6. The Times of Israel’s Avi Issacharoff asks whether the next battle will be with Hezbollah, should IRGC commander Qassem Soleimani ask the powerful Lebanese proxy to step up against Israel.

  • “Israel’s biggest fear isn’t what’s going on in Syria. At the end of the day, the bigger and more significant threat is a wider military conflict with the more important Iranian infrastructure in the area: Hezbollah,” he writes.

7. US State Department official Andrew Pick tells Yedioth Ahronoth that the Trump administration consulted with Israel before announcing the Iran deal pullout.

  • “We consulted with Israel the whole way … we wanted to make sure we were closely aligned and that’s how it was,” he’s quoted saying.
  • While not all Israelis were for the pullout, enough opposition figures went along with Netanyahu for Haaretz to chide them in its lead editorial and repeat the mantra that there is no real opposition in Israel: “The unanimity of parliamentary opinion regarding Israel’s moves in Syria and the US withdrawal from the nuclear agreement is a warning light for Israeli democracy, and especially for Israel’s security.”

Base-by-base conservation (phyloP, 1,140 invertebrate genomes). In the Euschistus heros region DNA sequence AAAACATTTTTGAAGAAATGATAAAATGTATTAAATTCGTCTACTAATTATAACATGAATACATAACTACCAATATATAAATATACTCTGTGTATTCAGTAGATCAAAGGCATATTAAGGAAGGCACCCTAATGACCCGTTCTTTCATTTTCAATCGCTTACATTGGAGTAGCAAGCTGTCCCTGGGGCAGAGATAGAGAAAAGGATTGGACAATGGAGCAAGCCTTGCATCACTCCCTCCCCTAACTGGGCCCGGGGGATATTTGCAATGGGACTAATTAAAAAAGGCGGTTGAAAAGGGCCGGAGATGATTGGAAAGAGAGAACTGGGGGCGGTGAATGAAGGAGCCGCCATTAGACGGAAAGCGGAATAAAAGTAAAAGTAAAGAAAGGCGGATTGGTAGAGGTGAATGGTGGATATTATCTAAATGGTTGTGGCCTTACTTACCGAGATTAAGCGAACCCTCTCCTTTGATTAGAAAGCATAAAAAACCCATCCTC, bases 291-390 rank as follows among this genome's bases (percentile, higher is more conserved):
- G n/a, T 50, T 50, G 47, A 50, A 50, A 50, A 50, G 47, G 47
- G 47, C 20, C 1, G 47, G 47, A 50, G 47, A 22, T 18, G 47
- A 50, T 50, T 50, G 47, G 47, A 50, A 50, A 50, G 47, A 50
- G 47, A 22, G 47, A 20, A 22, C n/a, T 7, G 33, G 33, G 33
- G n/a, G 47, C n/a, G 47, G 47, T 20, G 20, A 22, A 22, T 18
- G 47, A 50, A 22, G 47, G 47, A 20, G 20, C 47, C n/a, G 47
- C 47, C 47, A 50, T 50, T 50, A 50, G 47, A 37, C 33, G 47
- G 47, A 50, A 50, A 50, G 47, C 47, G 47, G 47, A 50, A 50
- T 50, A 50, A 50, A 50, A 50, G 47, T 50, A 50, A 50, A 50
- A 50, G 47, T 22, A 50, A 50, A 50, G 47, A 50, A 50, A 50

• Israel Hayom columnist Haim Shine, though, writes that Israelis should not be shy about feting their leader over Trump’s move.
  • “Despite the Bibiphobia so pervasive in the media and on the left, the hostility has not had an effect on a vast majority of Israel’s citizens,” he writes. “They know how to cherish and appreciate the actions and achievements of Israel’s government under Netanyahu.”